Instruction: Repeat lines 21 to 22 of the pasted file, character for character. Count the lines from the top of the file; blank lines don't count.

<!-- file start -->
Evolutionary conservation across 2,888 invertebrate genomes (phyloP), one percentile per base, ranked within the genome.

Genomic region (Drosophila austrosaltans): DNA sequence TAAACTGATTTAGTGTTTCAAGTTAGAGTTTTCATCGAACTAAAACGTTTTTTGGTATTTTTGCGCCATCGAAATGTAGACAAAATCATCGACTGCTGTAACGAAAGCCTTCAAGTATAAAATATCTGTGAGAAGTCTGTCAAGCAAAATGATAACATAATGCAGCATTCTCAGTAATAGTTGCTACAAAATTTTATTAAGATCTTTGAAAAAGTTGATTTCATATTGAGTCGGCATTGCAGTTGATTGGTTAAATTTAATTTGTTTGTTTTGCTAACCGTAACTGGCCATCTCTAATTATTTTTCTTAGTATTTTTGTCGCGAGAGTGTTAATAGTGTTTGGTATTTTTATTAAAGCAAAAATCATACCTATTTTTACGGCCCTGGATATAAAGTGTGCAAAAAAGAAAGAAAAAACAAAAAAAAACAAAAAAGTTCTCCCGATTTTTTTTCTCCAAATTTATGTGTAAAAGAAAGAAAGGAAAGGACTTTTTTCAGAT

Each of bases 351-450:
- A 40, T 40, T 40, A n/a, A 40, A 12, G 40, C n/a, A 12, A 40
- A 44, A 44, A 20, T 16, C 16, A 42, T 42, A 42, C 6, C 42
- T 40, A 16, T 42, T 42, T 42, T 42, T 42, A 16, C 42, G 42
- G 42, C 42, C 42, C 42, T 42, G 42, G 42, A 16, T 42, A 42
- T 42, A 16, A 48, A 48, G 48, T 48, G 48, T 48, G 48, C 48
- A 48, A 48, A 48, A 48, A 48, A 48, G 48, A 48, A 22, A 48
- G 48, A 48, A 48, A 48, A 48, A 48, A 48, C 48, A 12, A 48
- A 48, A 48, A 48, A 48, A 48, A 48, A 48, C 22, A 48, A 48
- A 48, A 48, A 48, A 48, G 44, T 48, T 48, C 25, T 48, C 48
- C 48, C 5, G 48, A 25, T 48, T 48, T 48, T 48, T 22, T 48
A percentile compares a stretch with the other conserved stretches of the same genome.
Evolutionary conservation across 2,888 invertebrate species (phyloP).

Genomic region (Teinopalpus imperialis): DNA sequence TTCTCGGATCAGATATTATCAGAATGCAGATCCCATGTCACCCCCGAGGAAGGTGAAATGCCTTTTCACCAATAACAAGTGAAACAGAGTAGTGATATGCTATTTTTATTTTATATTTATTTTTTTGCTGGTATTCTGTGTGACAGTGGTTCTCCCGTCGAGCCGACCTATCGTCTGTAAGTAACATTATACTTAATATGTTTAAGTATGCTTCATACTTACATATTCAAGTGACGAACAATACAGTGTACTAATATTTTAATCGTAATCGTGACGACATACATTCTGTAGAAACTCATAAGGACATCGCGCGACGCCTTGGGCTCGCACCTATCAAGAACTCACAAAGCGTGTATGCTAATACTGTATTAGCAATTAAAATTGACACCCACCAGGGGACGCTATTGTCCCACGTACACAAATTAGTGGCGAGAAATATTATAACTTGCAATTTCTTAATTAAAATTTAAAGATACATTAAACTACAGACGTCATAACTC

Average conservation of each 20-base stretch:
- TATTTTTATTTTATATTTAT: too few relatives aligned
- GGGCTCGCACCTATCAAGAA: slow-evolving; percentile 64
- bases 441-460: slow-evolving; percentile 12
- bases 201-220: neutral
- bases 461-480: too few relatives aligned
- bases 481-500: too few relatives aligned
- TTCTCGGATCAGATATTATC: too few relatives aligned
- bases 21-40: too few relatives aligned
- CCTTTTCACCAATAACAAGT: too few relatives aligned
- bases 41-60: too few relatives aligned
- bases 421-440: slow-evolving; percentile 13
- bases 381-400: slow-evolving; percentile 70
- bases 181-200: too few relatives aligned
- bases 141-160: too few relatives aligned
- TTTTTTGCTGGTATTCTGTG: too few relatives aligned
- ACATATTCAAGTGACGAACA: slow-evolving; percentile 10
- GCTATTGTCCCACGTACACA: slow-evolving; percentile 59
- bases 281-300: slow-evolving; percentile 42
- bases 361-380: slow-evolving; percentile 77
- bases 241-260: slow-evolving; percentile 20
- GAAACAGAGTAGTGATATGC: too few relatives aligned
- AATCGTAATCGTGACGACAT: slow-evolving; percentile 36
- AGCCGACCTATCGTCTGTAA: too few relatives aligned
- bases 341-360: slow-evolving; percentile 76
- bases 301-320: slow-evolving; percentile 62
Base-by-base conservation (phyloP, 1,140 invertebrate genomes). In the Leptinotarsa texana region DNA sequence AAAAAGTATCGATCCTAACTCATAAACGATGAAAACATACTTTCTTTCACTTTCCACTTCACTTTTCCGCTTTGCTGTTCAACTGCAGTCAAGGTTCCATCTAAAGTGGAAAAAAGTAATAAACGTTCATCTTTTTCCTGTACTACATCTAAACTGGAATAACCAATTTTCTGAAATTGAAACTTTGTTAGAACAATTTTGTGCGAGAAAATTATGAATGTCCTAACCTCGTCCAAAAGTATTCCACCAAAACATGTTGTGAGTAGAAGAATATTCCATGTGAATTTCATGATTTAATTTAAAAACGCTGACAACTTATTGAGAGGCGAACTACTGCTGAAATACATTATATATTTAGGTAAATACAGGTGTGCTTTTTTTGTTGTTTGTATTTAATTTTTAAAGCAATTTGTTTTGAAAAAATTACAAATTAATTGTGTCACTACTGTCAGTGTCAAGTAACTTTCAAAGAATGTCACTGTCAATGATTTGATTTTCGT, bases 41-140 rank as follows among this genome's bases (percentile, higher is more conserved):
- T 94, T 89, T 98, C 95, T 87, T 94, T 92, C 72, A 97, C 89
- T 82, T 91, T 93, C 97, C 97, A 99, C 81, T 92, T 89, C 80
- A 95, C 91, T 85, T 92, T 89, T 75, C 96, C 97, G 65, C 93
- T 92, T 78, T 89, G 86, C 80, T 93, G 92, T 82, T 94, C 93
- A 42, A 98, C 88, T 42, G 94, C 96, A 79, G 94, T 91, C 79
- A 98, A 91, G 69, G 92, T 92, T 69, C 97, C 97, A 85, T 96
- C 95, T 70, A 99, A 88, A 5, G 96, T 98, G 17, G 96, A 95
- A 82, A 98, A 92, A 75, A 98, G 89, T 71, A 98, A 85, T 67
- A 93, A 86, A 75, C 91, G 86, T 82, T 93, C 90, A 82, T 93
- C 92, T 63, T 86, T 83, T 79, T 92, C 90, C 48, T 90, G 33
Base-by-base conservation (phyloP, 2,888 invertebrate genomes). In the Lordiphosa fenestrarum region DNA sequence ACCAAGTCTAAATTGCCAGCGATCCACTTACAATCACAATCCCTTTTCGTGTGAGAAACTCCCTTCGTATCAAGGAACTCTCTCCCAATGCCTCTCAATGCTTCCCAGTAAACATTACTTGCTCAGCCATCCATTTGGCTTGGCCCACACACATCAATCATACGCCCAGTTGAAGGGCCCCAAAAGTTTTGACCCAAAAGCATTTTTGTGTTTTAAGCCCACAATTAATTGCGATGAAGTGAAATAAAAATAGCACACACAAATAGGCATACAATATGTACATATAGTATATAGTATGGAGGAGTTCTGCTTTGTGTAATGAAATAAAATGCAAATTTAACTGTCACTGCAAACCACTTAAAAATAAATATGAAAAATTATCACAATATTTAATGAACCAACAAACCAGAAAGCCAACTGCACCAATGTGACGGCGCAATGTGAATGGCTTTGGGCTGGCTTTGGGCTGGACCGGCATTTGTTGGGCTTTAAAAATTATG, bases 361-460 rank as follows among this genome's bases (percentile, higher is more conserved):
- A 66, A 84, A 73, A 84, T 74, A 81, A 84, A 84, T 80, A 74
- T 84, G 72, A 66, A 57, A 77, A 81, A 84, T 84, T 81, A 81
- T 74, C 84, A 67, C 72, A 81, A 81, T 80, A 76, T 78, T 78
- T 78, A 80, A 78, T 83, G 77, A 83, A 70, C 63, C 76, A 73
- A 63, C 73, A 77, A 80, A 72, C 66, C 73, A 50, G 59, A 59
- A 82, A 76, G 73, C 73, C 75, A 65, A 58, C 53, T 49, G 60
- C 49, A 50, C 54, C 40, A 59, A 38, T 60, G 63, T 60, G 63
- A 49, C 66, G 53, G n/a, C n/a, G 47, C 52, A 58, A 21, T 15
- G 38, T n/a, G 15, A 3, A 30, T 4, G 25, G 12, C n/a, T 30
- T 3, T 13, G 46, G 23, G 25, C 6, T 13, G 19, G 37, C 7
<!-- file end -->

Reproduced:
- bases 201-220: neutral
- bases 461-480: too few relatives aligned